Thursday 25 April 2013

Wells Conduit

Wells in Somerset takes its name, perhaps unimaginatively, from the wells which provided it with fresh water. Two could be found in the grounds of the Cathedral and Bishop's Palace; the nearby market place provides a slightly more prosaic location for this conduit, which brought well water to the townspeople.

Fresh drinking water has been available here since the middle ages. The current fountain is a relative youngster, built in the late eighteenth century. Its predecessor had been constructed in 1451, paid for by Bishop Beckington; unsurprisingly, it became somewhat dilapidated over the centuries and had to be pulled down in 1756. 

Its replacement didn't please everyone: John Britton's 1838 Dictionary of the Architecture and Archaeology of the Middle Ages damned the current conduit as 'a very paltry piece of masonry', while the Encyclopaedia Londinensis of 1829 described it as 'a tasteless structure in the form of a triangle.' In more measured tones, it went on to explain that the conduit's water 'is conveyed by leaden pipes, from an aqueduct, also the gift of bishop Beckington, situated near the source of St Andrew's Spring, between the cathedral and the bishop's palace.'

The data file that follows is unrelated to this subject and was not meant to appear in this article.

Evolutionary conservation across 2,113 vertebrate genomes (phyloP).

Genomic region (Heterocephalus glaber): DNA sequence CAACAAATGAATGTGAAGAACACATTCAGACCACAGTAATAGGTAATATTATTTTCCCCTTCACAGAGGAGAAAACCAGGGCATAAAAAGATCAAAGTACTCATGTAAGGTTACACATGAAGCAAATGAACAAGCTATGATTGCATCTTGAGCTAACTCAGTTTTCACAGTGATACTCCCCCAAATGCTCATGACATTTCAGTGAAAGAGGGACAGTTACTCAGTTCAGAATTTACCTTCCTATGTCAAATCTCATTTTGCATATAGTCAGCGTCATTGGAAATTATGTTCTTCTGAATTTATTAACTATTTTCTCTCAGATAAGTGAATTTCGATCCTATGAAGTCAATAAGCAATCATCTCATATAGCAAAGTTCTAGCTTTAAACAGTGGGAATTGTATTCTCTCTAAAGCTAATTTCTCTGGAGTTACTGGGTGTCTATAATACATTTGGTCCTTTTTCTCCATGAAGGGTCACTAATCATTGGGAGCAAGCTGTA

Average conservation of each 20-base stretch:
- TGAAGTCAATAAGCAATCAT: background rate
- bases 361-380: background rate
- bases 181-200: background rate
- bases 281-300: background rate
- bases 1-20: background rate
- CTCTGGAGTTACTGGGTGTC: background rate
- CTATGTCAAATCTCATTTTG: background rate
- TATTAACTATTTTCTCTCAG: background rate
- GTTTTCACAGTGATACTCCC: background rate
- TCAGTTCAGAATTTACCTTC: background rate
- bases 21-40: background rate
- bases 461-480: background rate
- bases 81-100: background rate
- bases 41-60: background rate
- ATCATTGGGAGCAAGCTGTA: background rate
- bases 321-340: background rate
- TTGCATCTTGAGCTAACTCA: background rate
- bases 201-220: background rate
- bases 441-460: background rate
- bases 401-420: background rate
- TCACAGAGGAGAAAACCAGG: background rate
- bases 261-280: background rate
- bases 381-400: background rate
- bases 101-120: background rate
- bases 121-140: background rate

On Wednesdays and Saturdays, the fountain is surrounded by a market of equally venerable pedigree. Behind them, past the Penniless Porch, the cathedral overlooks the tiny city centre. Its beauties are - deservedly - more universally admired.

Wells Cathedral
Click the image to view more photographs.

1 comment:

Anonymous said...

In our day we are so used to just turning on the tap that we forget how important the water supply is and how problematic it often was in the past.

I have become fascinated by old drinking fountains, wells and pumps for this very reason: they were once essential to the life of the community and if the rich had an easy way to win fame and approval by installing a source of clean water then the fame and approval were deserved.